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A biologist removes an endangered California gnatcatcher from mist netting near Fullerton, CA.

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A biologist at the San Diego Wild Animal park displays the puppet used to feed juvenile condors so they don’t imprint on humans.

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A biologist at the San Diego Wild Animal park displays the puppet used to feed juvenile condors so they don’t imprint on humans.

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At the Sutton Avian Research Center, bald eagle eggs are hatched as part of the Southern Bald Eagle Restoration Program. This particular egg developed a small hole during incubation that workers mended with a special adhesive so that the chick could continue to develop and hatch.

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At the Sutton Avian Research Center, bald eagle eggs are hatched as part of the Southern Bald Eagle Restoration Program. This chick has bandages on his stomach to staunch bleeding where his stomach was connected to the inside of the egg.

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At the Sutton Avian Research Center, bald eagle eggs are hatched as part of the Southern Bald Eagle Restoration Program. This particular egg developed a small hole during incubation that workers mended with a special adhesive so that the chick could continue to develop and hatch.

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At the Sutton Avian Research Center, bald eagle eggs are hatched as part of the Southern Bald Eagle Restoration Program. This particular egg developed a small hole during incubation that workers mended with a special adhesive so that the chick could continue to develop and hatch.

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At the Sutton Avian Research Center, bald eagle eggs are hatched as part of the Southern Bald Eagle Restoration Program. This particular egg developed a small hole during incubation that workers mended with a special adhesive so that the chick could continue to develop.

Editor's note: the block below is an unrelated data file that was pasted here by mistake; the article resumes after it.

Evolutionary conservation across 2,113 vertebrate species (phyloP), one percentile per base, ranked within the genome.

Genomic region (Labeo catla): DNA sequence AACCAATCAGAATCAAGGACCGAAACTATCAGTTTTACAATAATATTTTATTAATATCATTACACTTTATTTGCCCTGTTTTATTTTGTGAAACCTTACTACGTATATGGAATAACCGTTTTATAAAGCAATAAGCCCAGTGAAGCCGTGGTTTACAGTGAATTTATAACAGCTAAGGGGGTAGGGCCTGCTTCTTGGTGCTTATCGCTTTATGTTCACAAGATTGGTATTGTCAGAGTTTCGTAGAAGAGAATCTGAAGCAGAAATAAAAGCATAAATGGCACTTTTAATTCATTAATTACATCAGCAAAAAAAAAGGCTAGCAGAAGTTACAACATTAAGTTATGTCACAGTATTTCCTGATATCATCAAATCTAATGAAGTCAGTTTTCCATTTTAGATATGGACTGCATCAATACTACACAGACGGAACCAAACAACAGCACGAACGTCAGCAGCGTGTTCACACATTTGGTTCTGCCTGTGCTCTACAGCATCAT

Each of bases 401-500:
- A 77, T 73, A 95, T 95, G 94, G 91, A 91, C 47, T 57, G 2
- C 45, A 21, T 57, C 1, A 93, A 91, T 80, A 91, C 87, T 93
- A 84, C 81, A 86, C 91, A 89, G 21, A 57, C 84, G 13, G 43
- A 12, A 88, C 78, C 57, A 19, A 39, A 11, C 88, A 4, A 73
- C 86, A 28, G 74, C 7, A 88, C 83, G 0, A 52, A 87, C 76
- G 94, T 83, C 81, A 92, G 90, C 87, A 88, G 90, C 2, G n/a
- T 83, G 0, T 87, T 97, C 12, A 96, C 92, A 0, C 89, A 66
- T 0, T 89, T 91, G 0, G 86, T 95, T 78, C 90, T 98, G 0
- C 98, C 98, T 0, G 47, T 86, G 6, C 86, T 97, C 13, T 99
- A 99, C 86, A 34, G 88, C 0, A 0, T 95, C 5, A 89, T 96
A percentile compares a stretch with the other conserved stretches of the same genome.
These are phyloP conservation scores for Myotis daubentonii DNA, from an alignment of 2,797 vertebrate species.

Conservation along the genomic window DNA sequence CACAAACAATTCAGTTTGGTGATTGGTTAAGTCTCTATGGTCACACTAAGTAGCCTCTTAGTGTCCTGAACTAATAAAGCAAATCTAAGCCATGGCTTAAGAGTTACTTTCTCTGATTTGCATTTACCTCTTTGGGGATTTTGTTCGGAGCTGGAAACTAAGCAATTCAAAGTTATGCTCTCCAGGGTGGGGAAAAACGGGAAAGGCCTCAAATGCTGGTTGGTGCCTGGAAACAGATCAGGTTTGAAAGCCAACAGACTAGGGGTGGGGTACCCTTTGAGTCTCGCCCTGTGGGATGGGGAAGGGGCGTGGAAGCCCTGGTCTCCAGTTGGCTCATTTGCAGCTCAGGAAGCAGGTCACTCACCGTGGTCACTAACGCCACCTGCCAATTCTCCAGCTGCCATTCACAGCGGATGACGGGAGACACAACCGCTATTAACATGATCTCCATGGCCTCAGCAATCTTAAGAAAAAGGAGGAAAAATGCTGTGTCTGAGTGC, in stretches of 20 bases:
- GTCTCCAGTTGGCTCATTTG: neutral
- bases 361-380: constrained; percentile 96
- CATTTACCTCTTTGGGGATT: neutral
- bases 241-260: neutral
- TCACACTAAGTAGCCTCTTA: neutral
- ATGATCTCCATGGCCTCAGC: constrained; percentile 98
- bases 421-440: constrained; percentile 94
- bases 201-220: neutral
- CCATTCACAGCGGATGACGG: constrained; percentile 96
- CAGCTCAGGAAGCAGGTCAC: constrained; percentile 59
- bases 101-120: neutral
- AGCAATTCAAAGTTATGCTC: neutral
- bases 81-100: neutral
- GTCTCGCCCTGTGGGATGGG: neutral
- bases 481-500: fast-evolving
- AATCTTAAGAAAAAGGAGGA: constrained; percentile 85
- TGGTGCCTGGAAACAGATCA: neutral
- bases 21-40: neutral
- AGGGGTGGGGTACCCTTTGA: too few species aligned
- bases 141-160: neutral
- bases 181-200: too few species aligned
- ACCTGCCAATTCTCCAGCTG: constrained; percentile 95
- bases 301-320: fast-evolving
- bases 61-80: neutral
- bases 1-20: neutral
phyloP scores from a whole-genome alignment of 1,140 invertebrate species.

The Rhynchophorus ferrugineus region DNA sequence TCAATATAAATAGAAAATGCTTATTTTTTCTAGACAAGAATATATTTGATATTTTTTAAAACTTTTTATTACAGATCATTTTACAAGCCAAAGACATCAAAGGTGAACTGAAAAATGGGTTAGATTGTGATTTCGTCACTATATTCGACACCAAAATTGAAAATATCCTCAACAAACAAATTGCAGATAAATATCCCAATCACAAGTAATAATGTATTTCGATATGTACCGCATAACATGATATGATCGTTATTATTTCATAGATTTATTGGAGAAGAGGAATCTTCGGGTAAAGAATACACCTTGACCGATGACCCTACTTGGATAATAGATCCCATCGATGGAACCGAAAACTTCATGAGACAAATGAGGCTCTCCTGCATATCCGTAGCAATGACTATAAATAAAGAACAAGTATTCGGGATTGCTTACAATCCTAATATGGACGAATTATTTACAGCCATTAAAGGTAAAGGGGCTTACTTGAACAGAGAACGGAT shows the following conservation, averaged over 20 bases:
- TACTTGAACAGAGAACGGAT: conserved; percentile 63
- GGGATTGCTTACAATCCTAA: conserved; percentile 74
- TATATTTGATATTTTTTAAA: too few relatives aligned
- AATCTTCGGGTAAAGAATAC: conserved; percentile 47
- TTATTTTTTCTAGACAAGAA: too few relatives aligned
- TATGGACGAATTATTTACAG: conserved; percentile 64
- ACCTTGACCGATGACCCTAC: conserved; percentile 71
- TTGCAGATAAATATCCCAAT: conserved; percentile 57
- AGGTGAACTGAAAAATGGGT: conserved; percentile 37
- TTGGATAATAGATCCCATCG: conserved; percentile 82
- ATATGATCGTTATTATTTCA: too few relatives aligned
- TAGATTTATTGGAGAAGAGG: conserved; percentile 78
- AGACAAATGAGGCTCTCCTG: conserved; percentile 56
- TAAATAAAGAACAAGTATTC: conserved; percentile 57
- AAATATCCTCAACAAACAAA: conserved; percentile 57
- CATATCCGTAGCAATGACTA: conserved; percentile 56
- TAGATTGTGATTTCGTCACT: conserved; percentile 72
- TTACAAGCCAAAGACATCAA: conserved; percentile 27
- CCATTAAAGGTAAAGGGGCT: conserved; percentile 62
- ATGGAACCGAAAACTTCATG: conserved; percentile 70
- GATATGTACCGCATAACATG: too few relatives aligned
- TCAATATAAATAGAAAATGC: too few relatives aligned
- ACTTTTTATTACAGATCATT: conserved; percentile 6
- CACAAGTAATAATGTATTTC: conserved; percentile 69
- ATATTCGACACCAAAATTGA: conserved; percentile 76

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At the Sutton Avian Research Center, bald eagle eggs are hatched as part of the Southern Bald Eagle Restoration Program. This particular egg developed a small hole during incubation that workers mended with a special adhesive so that the chick could continue to develop.

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At the Sutton Avian Research Center, bald eagle eggs are hatched as part of the Southern Bald Eagle Restoration Program.

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Biologists at the Sutton Avian Research Center’s Southern bald eagle recovery program wear camouflage ghost costumes around the young eagles. This keeps the birds from imprintingon humans.

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A recently hatched bald eagle rests in the hand of a biologist at the Sutton Avian Research Center in Oklahoma.

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Biologist Dick Shideler studies tranquilized Grizzly Bears in Prudhoe Bay, Alaska.

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Biologist Dick Shideler studies tranquilized Grizzly Bears in Prudhoe Bay, Alaska.

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Biologist Dick Shideler studies tranquilized Grizzly Bears in Prudhoe Bay, Alaska.

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Biologists collared this tranquilized grizzly bear near Prudhoe Bay, Alaska on the Arctic coastal plain. They are studying how the bears live with the oil fields in the area.

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Biologists weigh and collar a tranquilized grizzly bear near Prudhoe Bay, Alaska on the Arctic coastal plain. They arestudying how the bears live with the oil fields in the area.

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Biologists collared this tranquilized grizzly bear near Prudhoe Bay, Alaska on the Arctic coastal plain. They are studying how the bears live with the oil fields in the area.

Photo: Julie Jensen Director of Marketing | WVC O: 866.800.7326 | D: 702.443.9249 | E: j.jensen@wvc.org